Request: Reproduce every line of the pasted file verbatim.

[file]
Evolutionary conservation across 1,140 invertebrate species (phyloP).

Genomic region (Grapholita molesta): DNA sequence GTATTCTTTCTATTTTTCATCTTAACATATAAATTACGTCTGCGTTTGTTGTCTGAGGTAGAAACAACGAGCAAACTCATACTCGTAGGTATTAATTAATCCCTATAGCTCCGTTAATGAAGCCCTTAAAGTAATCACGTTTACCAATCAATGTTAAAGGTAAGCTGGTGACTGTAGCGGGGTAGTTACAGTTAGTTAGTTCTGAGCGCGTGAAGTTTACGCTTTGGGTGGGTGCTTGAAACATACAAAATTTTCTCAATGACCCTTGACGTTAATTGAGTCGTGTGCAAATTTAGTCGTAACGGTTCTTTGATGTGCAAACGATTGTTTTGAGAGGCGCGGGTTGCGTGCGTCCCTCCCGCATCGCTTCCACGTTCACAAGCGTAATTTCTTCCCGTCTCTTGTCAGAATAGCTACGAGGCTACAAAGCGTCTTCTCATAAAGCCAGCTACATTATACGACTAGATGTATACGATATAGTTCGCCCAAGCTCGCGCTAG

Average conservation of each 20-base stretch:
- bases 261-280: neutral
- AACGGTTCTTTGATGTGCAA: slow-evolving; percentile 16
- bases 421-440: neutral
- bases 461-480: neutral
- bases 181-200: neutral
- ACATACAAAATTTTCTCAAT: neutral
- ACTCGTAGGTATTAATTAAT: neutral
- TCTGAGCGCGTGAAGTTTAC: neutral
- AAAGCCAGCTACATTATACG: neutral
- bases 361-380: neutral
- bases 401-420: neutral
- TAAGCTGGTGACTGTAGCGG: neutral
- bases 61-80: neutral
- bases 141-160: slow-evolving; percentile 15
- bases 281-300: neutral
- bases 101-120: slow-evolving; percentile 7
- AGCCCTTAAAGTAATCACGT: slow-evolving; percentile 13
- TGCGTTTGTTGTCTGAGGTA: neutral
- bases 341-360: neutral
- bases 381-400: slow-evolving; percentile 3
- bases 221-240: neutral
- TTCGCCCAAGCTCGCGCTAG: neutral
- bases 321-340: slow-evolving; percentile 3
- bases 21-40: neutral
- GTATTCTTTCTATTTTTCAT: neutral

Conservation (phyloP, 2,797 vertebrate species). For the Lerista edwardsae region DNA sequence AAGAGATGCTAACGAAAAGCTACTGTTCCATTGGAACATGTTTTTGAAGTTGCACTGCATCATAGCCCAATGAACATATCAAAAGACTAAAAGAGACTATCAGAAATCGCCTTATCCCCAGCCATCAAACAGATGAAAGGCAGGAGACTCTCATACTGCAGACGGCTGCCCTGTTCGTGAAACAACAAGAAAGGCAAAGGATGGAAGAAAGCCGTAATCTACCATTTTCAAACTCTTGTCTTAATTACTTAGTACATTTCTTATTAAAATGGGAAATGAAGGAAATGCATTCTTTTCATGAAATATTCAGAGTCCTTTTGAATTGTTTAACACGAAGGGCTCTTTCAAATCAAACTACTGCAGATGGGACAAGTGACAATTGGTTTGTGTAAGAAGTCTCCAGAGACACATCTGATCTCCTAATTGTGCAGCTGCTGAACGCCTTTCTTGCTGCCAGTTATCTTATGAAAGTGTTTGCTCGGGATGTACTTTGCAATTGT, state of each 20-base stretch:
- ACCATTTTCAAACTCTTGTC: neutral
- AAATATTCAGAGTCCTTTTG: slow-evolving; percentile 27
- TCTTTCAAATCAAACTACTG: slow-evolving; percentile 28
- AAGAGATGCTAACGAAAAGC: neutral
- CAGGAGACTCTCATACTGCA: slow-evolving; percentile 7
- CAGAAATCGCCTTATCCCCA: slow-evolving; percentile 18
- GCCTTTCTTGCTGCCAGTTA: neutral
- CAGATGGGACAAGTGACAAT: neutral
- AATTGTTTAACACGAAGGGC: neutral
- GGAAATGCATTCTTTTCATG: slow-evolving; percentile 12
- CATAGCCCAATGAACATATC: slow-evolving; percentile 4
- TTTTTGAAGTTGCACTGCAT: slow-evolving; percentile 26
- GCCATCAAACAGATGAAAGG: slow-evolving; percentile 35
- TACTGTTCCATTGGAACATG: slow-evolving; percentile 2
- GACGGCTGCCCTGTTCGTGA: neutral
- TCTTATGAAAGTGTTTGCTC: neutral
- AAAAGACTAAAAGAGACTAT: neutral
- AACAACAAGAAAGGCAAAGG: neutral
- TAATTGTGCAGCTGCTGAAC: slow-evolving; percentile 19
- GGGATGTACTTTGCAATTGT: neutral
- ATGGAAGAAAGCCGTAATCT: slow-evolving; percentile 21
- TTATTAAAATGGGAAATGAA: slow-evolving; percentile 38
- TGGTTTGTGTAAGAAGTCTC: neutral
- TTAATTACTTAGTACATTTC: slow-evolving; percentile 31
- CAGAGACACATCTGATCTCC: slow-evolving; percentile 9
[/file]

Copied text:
Evolutionary conservation across 1,140 invertebrate species (phyloP).

Genomic region (Grapholita molesta): DNA sequence GTATTCTTTCTATTTTTCATCTTAACATATAAATTACGTCTGCGTTTGTTGTCTGAGGTAGAAACAACGAGCAAACTCATACTCGTAGGTATTAATTAATCCCTATAGCTCCGTTAATGAAGCCCTTAAAGTAATCACGTTTACCAATCAATGTTAAAGGTAAGCTGGTGACTGTAGCGGGGTAGTTACAGTTAGTTAGTTCTGAGCGCGTGAAGTTTACGCTTTGGGTGGGTGCTTGAAACATACAAAATTTTCTCAATGACCCTTGACGTTAATTGAGTCGTGTGCAAATTTAGTCGTAACGGTTCTTTGATGTGCAAACGATTGTTTTGAGAGGCGCGGGTTGCGTGCGTCCCTCCCGCATCGCTTCCACGTTCACAAGCGTAATTTCTTCCCGTCTCTTGTCAGAATAGCTACGAGGCTACAAAGCGTCTTCTCATAAAGCCAGCTACATTATACGACTAGATGTATACGATATAGTTCGCCCAAGCTCGCGCTAG

Average conservation of each 20-base stretch:
- bases 261-280: neutral
- AACGGTTCTTTGATGTGCAA: slow-evolving; percentile 16
- bases 421-440: neutral
- bases 461-480: neutral
- bases 181-200: neutral
- ACATACAAAATTTTCTCAAT: neutral
- ACTCGTAGGTATTAATTAAT: neutral
- TCTGAGCGCGTGAAGTTTAC: neutral
- AAAGCCAGCTACATTATACG: neutral
- bases 361-380: neutral
- bases 401-420: neutral
- TAAGCTGGTGACTGTAGCGG: neutral
- bases 61-80: neutral
- bases 141-160: slow-evolving; percentile 15
- bases 281-300: neutral
- bases 101-120: slow-evolving; percentile 7
- AGCCCTTAAAGTAATCACGT: slow-evolving; percentile 13
- TGCGTTTGTTGTCTGAGGTA: neutral
- bases 341-360: neutral
- bases 381-400: slow-evolving; percentile 3
- bases 221-240: neutral
- TTCGCCCAAGCTCGCGCTAG: neutral
- bases 321-340: slow-evolving; percentile 3
- bases 21-40: neutral
- GTATTCTTTCTATTTTTCAT: neutral

Conservation (phyloP, 2,797 vertebrate species). For the Lerista edwardsae region DNA sequence AAGAGATGCTAACGAAAAGCTACTGTTCCATTGGAACATGTTTTTGAAGTTGCACTGCATCATAGCCCAATGAACATATCAAAAGACTAAAAGAGACTATCAGAAATCGCCTTATCCCCAGCCATCAAACAGATGAAAGGCAGGAGACTCTCATACTGCAGACGGCTGCCCTGTTCGTGAAACAACAAGAAAGGCAAAGGATGGAAGAAAGCCGTAATCTACCATTTTCAAACTCTTGTCTTAATTACTTAGTACATTTCTTATTAAAATGGGAAATGAAGGAAATGCATTCTTTTCATGAAATATTCAGAGTCCTTTTGAATTGTTTAACACGAAGGGCTCTTTCAAATCAAACTACTGCAGATGGGACAAGTGACAATTGGTTTGTGTAAGAAGTCTCCAGAGACACATCTGATCTCCTAATTGTGCAGCTGCTGAACGCCTTTCTTGCTGCCAGTTATCTTATGAAAGTGTTTGCTCGGGATGTACTTTGCAATTGT, state of each 20-base stretch:
- ACCATTTTCAAACTCTTGTC: neutral
- AAATATTCAGAGTCCTTTTG: slow-evolving; percentile 27
- TCTTTCAAATCAAACTACTG: slow-evolving; percentile 28
- AAGAGATGCTAACGAAAAGC: neutral
- CAGGAGACTCTCATACTGCA: slow-evolving; percentile 7
- CAGAAATCGCCTTATCCCCA: slow-evolving; percentile 18
- GCCTTTCTTGCTGCCAGTTA: neutral
- CAGATGGGACAAGTGACAAT: neutral
- AATTGTTTAACACGAAGGGC: neutral
- GGAAATGCATTCTTTTCATG: slow-evolving; percentile 12
- CATAGCCCAATGAACATATC: slow-evolving; percentile 4
- TTTTTGAAGTTGCACTGCAT: slow-evolving; percentile 26
- GCCATCAAACAGATGAAAGG: slow-evolving; percentile 35
- TACTGTTCCATTGGAACATG: slow-evolving; percentile 2
- GACGGCTGCCCTGTTCGTGA: neutral
- TCTTATGAAAGTGTTTGCTC: neutral
- AAAAGACTAAAAGAGACTAT: neutral
- AACAACAAGAAAGGCAAAGG: neutral
- TAATTGTGCAGCTGCTGAAC: slow-evolving; percentile 19
- GGGATGTACTTTGCAATTGT: neutral
- ATGGAAGAAAGCCGTAATCT: slow-evolving; percentile 21
- TTATTAAAATGGGAAATGAA: slow-evolving; percentile 38
- TGGTTTGTGTAAGAAGTCTC: neutral
- TTAATTACTTAGTACATTTC: slow-evolving; percentile 31
- CAGAGACACATCTGATCTCC: slow-evolving; percentile 9